To make sure you never miss out on your favourite NEW stories, we're happy to send you some reminders

Click 'OK' then 'Allow' to enable notifications

Expert reveals 10-second hack that transforms anyone into a 'supercommunicator'

Expert reveals 10-second hack that transforms anyone into a 'supercommunicator'

Find out how you can up your communication skills.

What if you could make sure that every conversation you take part in is a meaningful one?

Having a good conversation with someone can sometimes feel more challenging than it should, whether they're a close friend, a colleague or a stranger, but it turns out one simple technique could change that completely.

Author Charles Duhigg has made a career out of the idea of communication and how we can get better at it, and he told Business Insider that there are small things you can do to massively upgrade your conversational experience.

The quickest one is to simply take a few seconds before a conversation to think of three points that you'd like to cover - whether these are direct questions that you want to ask, or topics that you'd like to touch on.

This can help you to actually have these in mind when catching up, rather than just skating past and sticking to easier areas without actually going deep at any point.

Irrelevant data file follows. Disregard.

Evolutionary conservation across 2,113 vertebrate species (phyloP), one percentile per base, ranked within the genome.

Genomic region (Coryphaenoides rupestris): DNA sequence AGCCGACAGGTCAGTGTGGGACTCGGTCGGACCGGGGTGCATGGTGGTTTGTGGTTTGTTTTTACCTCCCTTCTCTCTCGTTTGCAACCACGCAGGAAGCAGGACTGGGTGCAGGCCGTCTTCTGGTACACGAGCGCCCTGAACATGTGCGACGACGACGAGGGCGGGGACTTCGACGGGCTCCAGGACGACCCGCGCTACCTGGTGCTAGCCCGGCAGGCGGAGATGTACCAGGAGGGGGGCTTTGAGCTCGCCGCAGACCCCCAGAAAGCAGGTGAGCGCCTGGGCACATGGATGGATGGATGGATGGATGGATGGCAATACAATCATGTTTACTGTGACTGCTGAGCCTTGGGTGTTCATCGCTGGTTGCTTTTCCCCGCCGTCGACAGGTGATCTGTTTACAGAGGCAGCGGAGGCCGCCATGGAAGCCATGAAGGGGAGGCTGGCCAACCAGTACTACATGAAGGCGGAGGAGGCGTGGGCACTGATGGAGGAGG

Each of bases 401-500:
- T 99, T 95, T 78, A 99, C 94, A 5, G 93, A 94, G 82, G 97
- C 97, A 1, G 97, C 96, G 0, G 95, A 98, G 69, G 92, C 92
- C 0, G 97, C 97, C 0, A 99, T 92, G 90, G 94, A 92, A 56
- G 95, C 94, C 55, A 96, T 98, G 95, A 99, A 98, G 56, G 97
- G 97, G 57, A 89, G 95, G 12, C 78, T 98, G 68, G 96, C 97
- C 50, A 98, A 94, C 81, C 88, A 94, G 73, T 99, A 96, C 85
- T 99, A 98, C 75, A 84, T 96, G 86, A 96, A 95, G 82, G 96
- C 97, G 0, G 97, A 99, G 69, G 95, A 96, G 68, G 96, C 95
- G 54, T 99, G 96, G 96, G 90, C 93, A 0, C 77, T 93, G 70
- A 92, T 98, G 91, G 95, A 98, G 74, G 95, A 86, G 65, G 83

If you want more concrete, less emotional reasons to try the technique, meanwhile, Duhigg also says that it can help you to appear (and indeed feel) more assertive and confident in conversation, if that's something you'd like to emulate.

Duhigg's book, "Supercommunicators: How to Unlock the Secret Language of Connection" goes into a little more detail on this front, and offers up prompts that can help you think of topics.

Catherine Falls Commercial / Getty

These include asking yourself, "What is one thing you hope to say?" or "What is one question you will ask?", helpful ways to frame what you'd like from a conversation.

One pitfall that this approach can throw up if you're not paying attention, though, is the risk that you just plough on with your pre-made questions or topics without actually properly listening to the responses and engaging with them.

It's important, according to Duhigg, that you adjust to the conversation that's taking place - if it feels meaningful and interesting, there might not be any need to just stick in a new thought that you had banked.

This emphasis on listening is a key part of becoming what Duhigg calls a "Supercommunicator", which is really just a label for someone who's able to find shared ground with people from a variety of backgrounds and situations, to communicate clearly and equally with them rather than talking at cross purposes.

It's an interesting topic, and one that Duhigg has also written about in The Wall Street Journal.

Featured Image Credit: Westend61/10'000 Hours/Getty